To be in Liverpool yesterday was to witness something remarkable. The most outrageous wrong righted after 23 years. The truth revealed, but justice still to be done. Proof that if you believe in what you’re doing, you should keep fighting, even when the whole world appears to be against you, determined to keep secrets under wraps.
Seeing people standing around TV screens in cafes which are normally just background noise, nodding, wiping tears from their eyes as David Cameron issued a national apology. Seeing a city stop for two minutes at 3.06pm to remember the 96 who died.
I was lucky enough to work in the Liverpool Echo and Daily Post newsroom for three years, and still work closely with the digital team there. There was never any doubt that the newsroom would do a brilliant job in print and online – covering the latest chapter in arguably the biggest news story to ever involve the city. And they did.
Children lose school places after parents lie < < < Birmingham Mail
RECORD numbers of Birmingham children are being left devastated by the city council withdrawing their prized place at school because the youngsters’ parents lied on their application form.
The local authority has taken places off eight pupils who were due to start their new schools this month after being tipped off by the mums and dads’ neighbours.
The number has shot up from five youngsters having their place withdrawn in 2010 and three in 2009.
Dirty School kitchens < < < Liverpool Echo
A FILTHY school canteen plagued by rodents posed an “imminent risk” to Merseyside pupils’ health, a report has revealed.
Mounds of mouse droppings were discovered in the kitchens of Bedford primary in Bootle in a surprise hygiene spot-check.
Pellets were even found in a bain-marie, a hot cupboard used to keep food warm for the 220 children who are served school meals, and near to where sandwiches were prepared.
40 deaths related to superbugs < < < Teesside Gazette
MORE than 40 people have died at two Teesside hospitals over the last three years after contracting a killer superbug.
A Freedom of Information request has shown the number of patients who died at the University Hospital of North Tees in Stockton, and the University Hospital of Hartlepool after contracting Clostridium Difficile (C.diff).
Oooh.. a secret
1. Asking for more than just numbers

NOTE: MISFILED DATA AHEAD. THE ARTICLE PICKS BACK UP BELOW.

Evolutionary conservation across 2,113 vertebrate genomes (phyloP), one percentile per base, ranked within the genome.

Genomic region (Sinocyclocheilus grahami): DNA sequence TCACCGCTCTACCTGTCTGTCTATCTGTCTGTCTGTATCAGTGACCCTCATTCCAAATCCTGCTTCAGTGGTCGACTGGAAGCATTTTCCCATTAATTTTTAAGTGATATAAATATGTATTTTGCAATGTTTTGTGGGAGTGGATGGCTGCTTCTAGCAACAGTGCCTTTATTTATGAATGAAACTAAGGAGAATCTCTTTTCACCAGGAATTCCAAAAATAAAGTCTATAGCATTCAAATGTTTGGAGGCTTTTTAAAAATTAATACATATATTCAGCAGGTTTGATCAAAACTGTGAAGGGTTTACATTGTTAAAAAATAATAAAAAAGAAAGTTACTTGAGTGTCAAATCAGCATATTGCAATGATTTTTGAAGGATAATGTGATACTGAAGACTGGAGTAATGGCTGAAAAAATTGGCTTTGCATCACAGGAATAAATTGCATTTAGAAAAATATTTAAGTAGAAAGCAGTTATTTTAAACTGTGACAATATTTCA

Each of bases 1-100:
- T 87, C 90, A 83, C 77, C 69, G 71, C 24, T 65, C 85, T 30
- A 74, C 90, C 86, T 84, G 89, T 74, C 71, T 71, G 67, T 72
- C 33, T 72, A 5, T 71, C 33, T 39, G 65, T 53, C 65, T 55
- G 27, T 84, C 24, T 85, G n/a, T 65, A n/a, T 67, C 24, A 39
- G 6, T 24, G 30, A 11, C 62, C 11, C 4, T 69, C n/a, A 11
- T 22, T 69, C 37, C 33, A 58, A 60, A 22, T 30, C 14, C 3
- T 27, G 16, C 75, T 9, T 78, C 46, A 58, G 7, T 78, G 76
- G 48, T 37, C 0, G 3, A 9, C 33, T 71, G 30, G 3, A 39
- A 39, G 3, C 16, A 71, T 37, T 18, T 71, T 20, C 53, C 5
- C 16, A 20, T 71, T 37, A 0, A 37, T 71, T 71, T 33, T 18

It’s easy to fall into the trap of just asking for numbers and data under FOI – after all, there’s a heck of a lot to go after. But asking for correspondence between parties, or responses to consultations can often lead to excellent stories too.
To illustrate that point, here’s a story from the Fulham Chronicle, which began life in Inside Housing. The local council leader has been trying to get some flats demolished and, perhaps unsurprisingly, has run into problems from residents who quite like living in their houses. Inside Housing obtained a letter from the council leader to a government minister pleading for help:
Mr Greenhalgh scrawled ‘I really need your help on this’! at the end of a typed letter to minister for decentralisation Greg Clark regarding future of the West Kensington and Gibbs Green Estates. His letter to Mr Clark – obtained by Inside Housing magazine under the Freedom of Information Act – concerns the council’s bid to get the government to scrap legislation that would allow tenants to transfer ownership of their homes – of which 750 are earmarked for demolition – from the council to a housing association set up by themselves.
2. Top 10 most expensive police investigations
It may be that Lothians Police just happened to have this information to hand, but it’s fascinated that the Edinburgh Evening News got so much out of this FOI request – asking for details of the top 10 most expensive operations run by the police in the area. One murder case tops the list – beating even the investigation which followed the Glasgow Airport bombings.
Remember the story the other week about how Downing Street used fake IDs on letters for security reasons? (We used to do something similar to avoid complaining customers on the phone at a well known toy shop I used to work in).
The BBC reports on this week that the JobCentre is at it too to protect the identities of workers in difficult situations. They call them ‘office names.’ This one could run and run?